“It takes one tree between 30 and 40 years to grow. It could take 50 years to recover what we had, but we don’t have the water we need for it like we used to,” she said.
This, however, is not the only recent sign that Turkey is struggling to cope with changing climates – in May, a lake in eastern Turkey’s Van province completely dried up. Migratory birds such as flamingos have been found dead en masse this year as their watering holes disappear, droughts have caused sinkholes in central Anatolia and, last week, six people were killed in flash floods in Turkey’s Black Sea region.
Since December last year, thick, unsightly “sea snot”, caused by rising sea temperatures and pollution, took over the Sea of Marmara, stifling tourism and stripping local fishers of their livelihoods.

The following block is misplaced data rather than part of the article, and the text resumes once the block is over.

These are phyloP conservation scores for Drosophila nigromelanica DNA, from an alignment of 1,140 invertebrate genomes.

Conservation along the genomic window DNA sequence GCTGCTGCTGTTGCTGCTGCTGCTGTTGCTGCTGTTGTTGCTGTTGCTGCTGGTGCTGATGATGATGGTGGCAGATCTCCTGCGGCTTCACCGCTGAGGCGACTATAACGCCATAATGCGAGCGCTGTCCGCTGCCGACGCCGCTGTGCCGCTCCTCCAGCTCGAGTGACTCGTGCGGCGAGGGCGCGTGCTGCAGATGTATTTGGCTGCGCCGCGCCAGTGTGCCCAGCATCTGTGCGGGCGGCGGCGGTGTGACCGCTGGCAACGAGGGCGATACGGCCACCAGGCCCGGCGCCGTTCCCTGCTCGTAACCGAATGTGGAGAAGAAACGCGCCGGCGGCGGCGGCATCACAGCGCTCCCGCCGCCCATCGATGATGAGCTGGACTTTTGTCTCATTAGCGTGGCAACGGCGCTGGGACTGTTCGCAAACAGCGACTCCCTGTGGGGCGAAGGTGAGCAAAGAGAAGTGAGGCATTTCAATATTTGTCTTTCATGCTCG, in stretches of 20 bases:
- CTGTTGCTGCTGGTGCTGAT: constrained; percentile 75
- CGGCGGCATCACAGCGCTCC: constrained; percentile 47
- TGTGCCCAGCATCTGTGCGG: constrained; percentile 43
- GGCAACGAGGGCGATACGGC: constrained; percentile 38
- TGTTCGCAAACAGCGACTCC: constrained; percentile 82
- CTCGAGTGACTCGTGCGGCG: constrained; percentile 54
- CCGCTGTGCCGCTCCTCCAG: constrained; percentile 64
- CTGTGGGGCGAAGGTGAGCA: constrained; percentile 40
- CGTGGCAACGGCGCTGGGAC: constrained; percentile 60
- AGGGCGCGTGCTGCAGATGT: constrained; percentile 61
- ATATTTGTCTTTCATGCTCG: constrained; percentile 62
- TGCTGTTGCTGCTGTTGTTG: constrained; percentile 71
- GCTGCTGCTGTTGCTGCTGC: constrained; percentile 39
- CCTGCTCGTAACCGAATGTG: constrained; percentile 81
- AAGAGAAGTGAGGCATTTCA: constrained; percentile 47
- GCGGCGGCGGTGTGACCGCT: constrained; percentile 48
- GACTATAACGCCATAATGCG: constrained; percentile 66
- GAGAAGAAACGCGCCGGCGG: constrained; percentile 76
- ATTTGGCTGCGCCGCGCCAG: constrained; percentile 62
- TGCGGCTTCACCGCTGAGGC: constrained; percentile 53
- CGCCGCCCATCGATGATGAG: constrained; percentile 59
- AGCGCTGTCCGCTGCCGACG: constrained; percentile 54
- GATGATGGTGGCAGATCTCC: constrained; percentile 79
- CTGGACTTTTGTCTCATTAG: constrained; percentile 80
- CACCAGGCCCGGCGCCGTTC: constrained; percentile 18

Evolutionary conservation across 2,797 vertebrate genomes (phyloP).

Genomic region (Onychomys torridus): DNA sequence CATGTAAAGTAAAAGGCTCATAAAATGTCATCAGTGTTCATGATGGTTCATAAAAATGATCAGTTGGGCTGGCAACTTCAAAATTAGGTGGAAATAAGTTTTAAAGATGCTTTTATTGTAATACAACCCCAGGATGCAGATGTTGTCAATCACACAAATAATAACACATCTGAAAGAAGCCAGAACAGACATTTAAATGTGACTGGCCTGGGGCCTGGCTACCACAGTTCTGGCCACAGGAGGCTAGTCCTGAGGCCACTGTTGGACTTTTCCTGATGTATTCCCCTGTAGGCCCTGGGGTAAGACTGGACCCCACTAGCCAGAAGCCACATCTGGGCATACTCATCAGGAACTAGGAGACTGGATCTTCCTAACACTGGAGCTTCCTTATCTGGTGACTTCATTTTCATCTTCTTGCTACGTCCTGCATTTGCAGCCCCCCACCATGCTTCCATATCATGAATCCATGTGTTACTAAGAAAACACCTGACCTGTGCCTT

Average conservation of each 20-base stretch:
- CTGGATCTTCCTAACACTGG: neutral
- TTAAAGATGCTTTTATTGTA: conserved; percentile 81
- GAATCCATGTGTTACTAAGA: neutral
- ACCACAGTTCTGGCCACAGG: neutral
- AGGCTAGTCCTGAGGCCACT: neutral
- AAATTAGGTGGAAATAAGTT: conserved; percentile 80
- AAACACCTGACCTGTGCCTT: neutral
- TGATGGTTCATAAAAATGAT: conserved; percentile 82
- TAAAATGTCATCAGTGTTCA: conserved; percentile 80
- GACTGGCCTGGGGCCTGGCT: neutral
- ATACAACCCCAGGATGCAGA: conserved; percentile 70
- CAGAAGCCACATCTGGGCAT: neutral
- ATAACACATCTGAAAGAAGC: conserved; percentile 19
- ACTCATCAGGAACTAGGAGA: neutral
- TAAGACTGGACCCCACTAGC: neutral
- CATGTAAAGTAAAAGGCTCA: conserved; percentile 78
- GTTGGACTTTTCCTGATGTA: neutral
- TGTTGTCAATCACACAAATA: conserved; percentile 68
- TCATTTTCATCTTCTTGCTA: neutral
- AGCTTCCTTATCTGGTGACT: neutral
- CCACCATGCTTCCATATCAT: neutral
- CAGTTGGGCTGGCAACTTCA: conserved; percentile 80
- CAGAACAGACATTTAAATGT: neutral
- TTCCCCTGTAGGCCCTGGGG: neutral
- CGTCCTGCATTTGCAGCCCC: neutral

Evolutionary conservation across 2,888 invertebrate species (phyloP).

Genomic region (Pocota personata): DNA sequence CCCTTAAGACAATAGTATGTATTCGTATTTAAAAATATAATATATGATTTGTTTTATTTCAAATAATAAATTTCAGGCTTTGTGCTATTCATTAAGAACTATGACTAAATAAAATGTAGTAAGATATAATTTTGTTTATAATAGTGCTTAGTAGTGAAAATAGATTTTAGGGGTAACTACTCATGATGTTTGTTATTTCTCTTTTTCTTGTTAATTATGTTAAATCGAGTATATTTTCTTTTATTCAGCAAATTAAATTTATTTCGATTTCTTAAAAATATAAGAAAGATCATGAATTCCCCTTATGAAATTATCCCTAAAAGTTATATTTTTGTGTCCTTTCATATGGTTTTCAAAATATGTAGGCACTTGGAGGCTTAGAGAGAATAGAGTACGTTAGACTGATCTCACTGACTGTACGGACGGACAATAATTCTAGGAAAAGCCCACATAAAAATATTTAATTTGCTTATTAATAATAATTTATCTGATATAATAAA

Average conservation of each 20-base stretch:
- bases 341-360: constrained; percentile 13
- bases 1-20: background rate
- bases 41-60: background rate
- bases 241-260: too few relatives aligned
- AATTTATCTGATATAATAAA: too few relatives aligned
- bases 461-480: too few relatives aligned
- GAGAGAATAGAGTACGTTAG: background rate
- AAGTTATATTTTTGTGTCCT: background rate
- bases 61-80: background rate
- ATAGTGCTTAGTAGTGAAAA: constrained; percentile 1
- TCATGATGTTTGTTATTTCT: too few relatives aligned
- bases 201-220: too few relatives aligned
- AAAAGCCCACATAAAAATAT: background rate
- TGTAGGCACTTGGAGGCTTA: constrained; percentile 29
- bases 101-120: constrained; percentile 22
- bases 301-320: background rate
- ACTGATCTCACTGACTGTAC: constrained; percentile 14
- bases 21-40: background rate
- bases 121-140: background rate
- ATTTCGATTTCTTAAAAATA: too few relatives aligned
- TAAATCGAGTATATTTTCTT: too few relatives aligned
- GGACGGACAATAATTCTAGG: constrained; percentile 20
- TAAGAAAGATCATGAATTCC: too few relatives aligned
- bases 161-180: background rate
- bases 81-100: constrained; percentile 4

Fire ecologist Ismail Bekker said that to recover from the fires, the key is not to replant as it might appear, but to leave the forests to their own devices.
“These Mediterranean ecosystems and fires have been like this for hundreds of thousands, or even millions, of years, albeit smaller,” he said, adding that strong forest protection laws in Turkey actually make disasters like this more likely.
While in some countries, such as the United States, controlled burns are used to clear the forest of dried leaves and other debris that act as fuel for fires Turkey does not allow them, leading to larger natural blazes that are hard to control.
“We need to include forests in urban planning as this disaster has shown that forest fires are now reaching a size where they can threaten urban areas,” he said.
“As the climate changes, it will get even hotter and the fires will grow.”